FE: How does the UL IoT Security Rating solution work in practice?
Van Oijen: It starts with a technical requirements framework, a document called the UL MCV 1376, which is available on the UL website. The document outlines how the five levels of the rating system are designed and which security requirements are part of that rating level.
I would advise as a first step that a device maker take a look at that framework to gauge how their product would perform. Ultimately, every company should want to get to the highest rating possible, but the diamond level is quite challenging to reach. I think today the choice comes down to how much security assurance a particular devices needs [those directly accessible from the Internet needing the most], and what makes sense from the cost and the return on that investment.
UL would then perform an analysis of that product to ensure it meets the requirements of the specified security level. One of the other things that we do when we issue the actual rating is provide a QR code to the end customer, which takes them to a webpage that in layman’s terms describes the rating system and what each of the levels means.
FE: If I were to see a smart thermostat made by a “no-name” brand at 30% of the cost of a name brand, could I almost assume security is one of the areas that the manufacturer would have chosen to cut costs?
Van Oijen: I am inclined to say yes, but the truth is we just don’t know especially if neither product carries a security label. Obviously, building in security takes more upfront development. You can also enhance a product’s security by adding third party hardware and software, so technically this could all result in a higher retail price. But you are touching on the exact problem that we are trying to solve: The level of product security today is simply not available at the point of purchase.
FE: UL rolled this out in 2019. What has been the adoption rate so far?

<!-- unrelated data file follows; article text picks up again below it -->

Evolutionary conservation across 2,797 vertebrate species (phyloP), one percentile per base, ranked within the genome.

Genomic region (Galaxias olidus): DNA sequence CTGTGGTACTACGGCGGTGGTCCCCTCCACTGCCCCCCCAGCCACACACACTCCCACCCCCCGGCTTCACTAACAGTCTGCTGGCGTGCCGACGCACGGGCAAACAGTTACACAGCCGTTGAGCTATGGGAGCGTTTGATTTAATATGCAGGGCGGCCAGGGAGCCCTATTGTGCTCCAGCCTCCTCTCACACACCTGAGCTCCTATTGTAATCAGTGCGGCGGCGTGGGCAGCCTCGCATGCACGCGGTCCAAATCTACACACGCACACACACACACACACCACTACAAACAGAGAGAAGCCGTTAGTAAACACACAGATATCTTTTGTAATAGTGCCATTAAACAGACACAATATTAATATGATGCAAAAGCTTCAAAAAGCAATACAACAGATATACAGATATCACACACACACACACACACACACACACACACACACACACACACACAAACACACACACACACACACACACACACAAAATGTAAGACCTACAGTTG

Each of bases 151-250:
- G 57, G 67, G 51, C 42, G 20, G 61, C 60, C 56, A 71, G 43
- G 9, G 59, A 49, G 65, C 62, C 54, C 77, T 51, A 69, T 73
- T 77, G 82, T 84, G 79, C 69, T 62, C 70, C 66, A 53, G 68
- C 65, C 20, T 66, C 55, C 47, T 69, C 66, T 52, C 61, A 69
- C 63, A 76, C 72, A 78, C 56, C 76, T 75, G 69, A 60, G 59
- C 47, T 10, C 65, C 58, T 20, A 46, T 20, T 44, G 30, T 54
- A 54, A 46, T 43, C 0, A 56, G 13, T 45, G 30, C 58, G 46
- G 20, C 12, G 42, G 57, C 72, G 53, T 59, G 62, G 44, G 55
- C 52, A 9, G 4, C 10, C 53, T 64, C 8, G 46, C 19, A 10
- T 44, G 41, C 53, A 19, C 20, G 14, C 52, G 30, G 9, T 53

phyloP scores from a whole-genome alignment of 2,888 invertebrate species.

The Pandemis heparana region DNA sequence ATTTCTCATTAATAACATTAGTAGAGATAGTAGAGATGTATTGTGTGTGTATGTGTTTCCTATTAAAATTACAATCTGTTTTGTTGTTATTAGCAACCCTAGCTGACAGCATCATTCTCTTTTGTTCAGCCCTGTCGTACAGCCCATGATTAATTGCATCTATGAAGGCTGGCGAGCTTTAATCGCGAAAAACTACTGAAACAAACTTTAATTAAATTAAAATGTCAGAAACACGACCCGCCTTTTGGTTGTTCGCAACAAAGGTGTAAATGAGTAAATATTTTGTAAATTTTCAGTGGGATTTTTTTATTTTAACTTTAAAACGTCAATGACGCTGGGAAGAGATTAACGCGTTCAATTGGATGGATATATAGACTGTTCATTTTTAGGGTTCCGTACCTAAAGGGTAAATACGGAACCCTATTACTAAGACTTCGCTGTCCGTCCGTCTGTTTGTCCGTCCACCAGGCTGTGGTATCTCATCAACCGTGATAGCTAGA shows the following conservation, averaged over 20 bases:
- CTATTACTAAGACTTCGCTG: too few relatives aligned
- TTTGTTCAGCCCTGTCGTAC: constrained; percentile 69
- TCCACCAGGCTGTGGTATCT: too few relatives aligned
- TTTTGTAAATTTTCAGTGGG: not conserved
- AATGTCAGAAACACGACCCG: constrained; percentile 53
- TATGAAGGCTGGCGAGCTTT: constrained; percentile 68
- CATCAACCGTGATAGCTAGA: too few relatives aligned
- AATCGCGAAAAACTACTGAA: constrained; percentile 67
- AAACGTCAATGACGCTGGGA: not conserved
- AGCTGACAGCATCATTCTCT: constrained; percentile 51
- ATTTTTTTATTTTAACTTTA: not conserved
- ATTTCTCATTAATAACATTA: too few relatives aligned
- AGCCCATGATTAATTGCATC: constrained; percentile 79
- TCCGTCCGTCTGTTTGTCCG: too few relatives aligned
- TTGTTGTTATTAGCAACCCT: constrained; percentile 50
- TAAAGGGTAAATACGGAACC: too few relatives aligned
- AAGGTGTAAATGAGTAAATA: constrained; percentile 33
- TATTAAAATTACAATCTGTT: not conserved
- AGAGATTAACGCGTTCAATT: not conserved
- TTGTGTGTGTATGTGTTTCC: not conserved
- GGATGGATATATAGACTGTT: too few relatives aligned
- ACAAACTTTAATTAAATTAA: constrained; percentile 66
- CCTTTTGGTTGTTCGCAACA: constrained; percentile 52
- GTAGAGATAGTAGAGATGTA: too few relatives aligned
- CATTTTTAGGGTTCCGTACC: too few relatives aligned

Van Oijen: We announced the solution in May 2019, and this year we started rating products. The first manufacturer that we announced was GE Appliances, which has a gold level for their entire portfolio of smart home appliances. The mark should now be appearing on products in stores.
The types of products we have rated are primarily consumer IoT—mainly appliance products--and a number of commercial products. We have worked with several dozen manufacturers, providing ratings for literally hundreds of products. Products in the pipeline today range from wearables to lighting devices and robots. From a geographic and company size perspective, the interest is coming from a pretty diverse set of manufacturers.
FE: Recently after reverse-engineering a dozen smart home devices, the global security lab RIscure found security shortcomings in all of them. Why is it that makers of these devices do such a poor job when it comes to security?
Van Oijen: I don’t believe that any company intentionally sets out to build a product that is not secure. We think that device security is more of a commercial issue than a technical problem. From a design standpoint, there is a wealth of educational resources, IoT standards like NIST IR 8259A, and plenty of service providers that can teach companies how to secure their IoT device.
The issue is that product security today is still seen as a cost instead of a benefit. We believe that device makers are insufficiently incentivized from a commercial standpoint when they make an investment in security, and that it is not viewed as a competitive advantage today.